NOBA Nordic Baltic contemporary art platform

GARAGE 119, 2022

700 x 600 cm

Meta, rust, fabric, video – audio

GARAGE 119 Laura Aizporiete.

The war in the territory of Ukraine prevented me from attending Grandfather Mikhail’s funeral in Alchevsk in the self-proclaimed People’s Republic of Luhansk.

So I decided to create a memorial GARAGE 119 to say goodbye to him.

Cyclical, or rather cynical, is the fact that he was born in 1940 in one war and died in 2022 in another, having lived under three different flags. Grandfather worked all his life as a driver, his garage was his temple, and to me his driving skills – supernatural.

Remembrance, unlike memory, is an act of will in which memory participates. Remembrance must be established and created. However, remembrance, unlike memory, is an action-oriented process, and it is not just a simple reflection of the past. Remembrance no longer has an individual character, it is essentially collective. Anthropologist Aleida Asmane emphasizes that the memory of the dead is the oldest form of collective memory.

The installation “GARAGE 119” includes a set of symbols that both directly and metaphorically look at and depict the author’s Grandfather both as an individual and as a representative of a certain social space. It consists of a rusty metal garage from the Soviet era, which, similar to the human body, which ages becomes incomplete and inevitably shows signs of aging, missing sidewall panels, giving a visual impression of “decaying”.

A “levitating” fabric garage is placed above the metal garage, which is covered with an imprint of the rust of the metal garage superstructure, which, transferred to the fabric, is imbued with the cultural heritage that the walls of this garage have preserved in themselves as Grandfather’s memories. Unlike a metal garage, a fabric garage is complete and enclosed. This, in turn, is based on cinematic references to spirits emerging from the wounded bodies of the dead, complete and intact in their form.

Inside the metal garage, car number plates are placed at the appropriate height, chronologically corresponding to successive political processes, in which the author’s Grandfather was present. In contrast, the car itself is missing, symbolically embodying the departed Grandfather himself. In addition to a moving photograph, a static video taken by the author during her last visit (February 2022) can be viewed with a sound track that presents a short biography of the Grandfather.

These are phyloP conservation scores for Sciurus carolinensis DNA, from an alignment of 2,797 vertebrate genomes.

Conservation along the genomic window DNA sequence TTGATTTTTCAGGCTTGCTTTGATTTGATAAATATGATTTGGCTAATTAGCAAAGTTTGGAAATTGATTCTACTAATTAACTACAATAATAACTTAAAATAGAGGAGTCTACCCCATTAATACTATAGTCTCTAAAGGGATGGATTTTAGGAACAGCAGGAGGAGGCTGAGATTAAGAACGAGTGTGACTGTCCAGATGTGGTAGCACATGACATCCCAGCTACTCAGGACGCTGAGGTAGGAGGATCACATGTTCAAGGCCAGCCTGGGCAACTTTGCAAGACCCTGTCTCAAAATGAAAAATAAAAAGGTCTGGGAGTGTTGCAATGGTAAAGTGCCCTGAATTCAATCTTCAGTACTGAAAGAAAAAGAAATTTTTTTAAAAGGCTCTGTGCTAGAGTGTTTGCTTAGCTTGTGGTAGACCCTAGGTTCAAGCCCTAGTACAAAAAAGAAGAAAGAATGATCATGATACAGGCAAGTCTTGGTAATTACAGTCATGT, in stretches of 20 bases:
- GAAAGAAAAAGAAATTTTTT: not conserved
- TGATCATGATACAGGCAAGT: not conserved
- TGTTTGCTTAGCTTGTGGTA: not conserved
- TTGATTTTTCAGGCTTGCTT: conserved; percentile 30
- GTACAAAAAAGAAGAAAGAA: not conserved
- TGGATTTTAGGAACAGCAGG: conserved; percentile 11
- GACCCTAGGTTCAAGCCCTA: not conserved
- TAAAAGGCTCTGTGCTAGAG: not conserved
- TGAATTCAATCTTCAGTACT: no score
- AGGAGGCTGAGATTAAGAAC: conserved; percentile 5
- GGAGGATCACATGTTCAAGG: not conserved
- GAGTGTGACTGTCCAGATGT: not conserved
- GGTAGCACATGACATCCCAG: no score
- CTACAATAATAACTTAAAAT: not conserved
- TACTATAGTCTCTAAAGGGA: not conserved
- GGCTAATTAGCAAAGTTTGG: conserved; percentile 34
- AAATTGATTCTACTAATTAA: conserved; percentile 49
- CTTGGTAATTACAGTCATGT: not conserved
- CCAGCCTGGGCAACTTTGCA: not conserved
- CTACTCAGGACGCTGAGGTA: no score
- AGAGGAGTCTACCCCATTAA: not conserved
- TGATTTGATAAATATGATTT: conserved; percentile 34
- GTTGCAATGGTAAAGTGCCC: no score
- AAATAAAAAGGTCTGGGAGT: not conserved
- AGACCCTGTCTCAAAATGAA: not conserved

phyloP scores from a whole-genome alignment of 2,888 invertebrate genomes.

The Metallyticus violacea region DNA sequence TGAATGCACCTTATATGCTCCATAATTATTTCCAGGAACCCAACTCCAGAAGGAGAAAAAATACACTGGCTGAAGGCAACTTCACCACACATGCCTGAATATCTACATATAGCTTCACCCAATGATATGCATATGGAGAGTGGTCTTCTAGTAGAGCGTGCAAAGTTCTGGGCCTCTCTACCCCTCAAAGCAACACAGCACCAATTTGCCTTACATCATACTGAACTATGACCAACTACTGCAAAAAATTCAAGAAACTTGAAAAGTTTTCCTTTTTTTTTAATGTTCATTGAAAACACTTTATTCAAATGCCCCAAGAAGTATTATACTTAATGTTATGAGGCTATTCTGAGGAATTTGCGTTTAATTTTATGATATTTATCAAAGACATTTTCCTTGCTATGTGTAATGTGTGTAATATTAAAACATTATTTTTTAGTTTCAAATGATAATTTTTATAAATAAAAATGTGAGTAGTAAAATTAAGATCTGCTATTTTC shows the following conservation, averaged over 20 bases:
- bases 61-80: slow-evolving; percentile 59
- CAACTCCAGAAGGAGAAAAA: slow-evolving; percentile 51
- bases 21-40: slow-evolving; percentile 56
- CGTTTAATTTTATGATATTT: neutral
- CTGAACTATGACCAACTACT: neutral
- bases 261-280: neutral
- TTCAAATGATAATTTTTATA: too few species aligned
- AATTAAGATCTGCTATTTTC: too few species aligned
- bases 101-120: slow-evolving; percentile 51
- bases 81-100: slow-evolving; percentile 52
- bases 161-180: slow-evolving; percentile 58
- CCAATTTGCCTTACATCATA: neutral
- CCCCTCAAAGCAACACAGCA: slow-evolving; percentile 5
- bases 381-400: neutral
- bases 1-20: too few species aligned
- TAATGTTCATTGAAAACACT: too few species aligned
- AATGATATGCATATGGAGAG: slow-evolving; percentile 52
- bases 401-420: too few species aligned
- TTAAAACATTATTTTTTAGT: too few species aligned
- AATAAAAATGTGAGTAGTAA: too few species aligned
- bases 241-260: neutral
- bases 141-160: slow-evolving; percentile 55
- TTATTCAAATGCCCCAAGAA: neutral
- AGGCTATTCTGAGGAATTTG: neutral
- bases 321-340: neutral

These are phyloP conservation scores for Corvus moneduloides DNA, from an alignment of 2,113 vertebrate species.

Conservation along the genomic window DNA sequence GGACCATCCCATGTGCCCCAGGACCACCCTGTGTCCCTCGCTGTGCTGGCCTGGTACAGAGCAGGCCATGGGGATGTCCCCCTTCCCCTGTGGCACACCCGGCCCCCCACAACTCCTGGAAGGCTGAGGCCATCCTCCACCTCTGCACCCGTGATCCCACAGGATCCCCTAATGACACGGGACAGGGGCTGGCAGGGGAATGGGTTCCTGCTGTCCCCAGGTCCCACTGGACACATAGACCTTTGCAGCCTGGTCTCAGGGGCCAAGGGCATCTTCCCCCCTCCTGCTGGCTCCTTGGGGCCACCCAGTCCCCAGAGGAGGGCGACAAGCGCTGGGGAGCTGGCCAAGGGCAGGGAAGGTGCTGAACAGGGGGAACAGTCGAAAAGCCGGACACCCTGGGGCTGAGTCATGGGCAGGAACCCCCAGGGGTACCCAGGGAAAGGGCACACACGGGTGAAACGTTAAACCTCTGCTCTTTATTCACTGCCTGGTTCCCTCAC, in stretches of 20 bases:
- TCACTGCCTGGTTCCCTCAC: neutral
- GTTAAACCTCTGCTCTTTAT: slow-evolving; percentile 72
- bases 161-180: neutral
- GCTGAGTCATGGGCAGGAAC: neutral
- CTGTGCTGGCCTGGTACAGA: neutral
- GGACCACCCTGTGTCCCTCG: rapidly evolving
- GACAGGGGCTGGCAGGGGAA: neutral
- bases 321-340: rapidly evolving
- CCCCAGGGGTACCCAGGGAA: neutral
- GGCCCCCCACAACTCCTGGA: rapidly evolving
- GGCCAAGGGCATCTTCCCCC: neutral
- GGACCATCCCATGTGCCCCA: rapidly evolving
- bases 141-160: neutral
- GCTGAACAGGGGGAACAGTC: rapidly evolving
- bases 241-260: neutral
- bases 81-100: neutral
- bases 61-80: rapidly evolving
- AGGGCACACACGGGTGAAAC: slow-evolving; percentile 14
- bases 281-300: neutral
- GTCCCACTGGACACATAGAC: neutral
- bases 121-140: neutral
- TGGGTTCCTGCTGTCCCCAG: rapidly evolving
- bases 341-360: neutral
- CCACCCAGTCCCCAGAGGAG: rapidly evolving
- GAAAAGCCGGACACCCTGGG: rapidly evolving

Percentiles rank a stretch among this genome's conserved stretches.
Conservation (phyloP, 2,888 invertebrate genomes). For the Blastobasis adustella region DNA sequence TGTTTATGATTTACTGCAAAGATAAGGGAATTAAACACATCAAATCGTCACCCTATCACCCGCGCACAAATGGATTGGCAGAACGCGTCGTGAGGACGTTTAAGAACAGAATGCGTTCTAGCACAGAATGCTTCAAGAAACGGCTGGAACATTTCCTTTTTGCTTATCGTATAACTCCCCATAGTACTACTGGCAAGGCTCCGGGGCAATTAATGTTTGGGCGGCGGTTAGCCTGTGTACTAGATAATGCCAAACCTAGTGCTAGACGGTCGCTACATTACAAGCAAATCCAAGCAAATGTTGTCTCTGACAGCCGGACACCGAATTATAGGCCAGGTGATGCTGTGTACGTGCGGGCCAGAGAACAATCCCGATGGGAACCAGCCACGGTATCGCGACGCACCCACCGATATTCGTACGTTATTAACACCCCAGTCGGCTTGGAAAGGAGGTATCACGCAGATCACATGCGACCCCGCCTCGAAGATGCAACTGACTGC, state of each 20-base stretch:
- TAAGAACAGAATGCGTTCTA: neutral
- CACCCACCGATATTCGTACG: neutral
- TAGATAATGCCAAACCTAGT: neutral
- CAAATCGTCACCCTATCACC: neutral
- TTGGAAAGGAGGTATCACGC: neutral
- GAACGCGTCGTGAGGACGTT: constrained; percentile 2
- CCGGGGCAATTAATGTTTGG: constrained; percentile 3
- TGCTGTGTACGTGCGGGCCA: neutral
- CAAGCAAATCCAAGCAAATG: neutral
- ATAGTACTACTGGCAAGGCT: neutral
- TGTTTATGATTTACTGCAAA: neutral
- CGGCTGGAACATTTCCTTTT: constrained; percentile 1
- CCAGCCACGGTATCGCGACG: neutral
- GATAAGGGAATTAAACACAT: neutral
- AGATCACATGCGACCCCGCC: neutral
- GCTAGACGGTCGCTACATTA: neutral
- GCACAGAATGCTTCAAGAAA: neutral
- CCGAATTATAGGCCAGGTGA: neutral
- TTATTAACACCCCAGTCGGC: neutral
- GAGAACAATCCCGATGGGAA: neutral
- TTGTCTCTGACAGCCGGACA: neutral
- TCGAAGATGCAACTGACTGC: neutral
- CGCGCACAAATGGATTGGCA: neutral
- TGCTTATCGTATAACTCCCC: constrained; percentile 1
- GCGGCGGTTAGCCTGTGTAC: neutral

The central binder of the work is rust – reddish iron oxide, which is formed as a result of iron corrosion, in the reaction between iron and oxygen, in the presence of water or air humidity. Its presence is usually undesirable, especially for car owners. It is fragile and its formation weakens the metal and accelerates the ageing of iron. An important role is given to the chosen architectural structure, which as a physical and ubiquitous symbol denotes the social and cultural space, as well as reflects the geopolitical processes related to the appearance of these symbols in the Soviet Union – technological development, the transition from collectivism to individualism, etc.

Through this installation – a monument, the author’s Grandfather’s belonging to a cultural phenomenon that arose within the Soviet Union is studied and depicted, history is questioned, looking back at the tradition that flourished in the Soviet period, when existing in a closed territory outside the logic of the market economy, people were forced to learn various practical skills. Similarly, this exhibition can be looked at as a platform for family studies, where the different creative and communication practices of men and women take root – the garage as a refuge, as a fortress. By studying the peculiarities of a specific cultural space, the author managed to see Grandfather in a completely different light.

“In russia, it is laughed that the car gives joy to the owner twice – when it is bought and when it is sold. All In between is seen as pure torture.”

This installation is designed as a monument primarily to my Grandfather, but indirectly to all “Grandfathers Schumacher’s” who have died as a result of the russian federation’s invasion, whether they have fallen as a result of direct warfare or the inevitable deterioration in their quality of life.